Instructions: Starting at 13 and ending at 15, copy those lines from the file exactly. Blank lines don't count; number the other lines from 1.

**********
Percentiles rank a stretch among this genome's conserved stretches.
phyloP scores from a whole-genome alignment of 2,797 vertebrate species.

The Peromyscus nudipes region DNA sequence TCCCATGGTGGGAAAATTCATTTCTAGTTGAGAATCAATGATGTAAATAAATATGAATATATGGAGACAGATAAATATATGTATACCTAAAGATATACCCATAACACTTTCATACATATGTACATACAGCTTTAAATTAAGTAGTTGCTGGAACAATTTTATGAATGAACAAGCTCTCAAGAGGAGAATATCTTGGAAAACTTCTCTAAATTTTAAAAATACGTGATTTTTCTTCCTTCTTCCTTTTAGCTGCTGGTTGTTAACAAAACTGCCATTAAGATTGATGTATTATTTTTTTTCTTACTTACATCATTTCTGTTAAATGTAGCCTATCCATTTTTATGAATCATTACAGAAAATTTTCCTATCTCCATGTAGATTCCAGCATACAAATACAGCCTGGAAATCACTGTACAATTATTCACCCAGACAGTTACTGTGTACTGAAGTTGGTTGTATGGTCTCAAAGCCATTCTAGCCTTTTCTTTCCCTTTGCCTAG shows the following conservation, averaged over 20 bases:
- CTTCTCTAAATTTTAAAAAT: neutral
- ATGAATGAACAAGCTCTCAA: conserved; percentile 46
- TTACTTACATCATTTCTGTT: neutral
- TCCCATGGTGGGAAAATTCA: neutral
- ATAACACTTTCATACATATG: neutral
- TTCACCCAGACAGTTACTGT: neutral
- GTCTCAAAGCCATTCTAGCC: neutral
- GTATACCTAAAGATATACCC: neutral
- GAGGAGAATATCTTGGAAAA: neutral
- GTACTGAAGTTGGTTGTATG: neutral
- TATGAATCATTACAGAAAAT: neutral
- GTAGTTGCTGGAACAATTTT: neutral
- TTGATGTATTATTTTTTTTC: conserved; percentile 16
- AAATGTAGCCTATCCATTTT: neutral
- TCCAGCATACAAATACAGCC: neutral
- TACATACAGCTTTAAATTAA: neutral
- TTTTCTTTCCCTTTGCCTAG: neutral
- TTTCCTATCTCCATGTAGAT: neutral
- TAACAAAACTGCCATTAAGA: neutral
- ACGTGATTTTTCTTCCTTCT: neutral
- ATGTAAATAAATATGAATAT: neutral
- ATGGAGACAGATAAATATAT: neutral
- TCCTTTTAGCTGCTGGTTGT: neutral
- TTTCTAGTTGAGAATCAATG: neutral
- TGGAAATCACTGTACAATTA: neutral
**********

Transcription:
- GTACTGAAGTTGGTTGTATG: neutral
- TATGAATCATTACAGAAAAT: neutral
- GTAGTTGCTGGAACAATTTT: neutral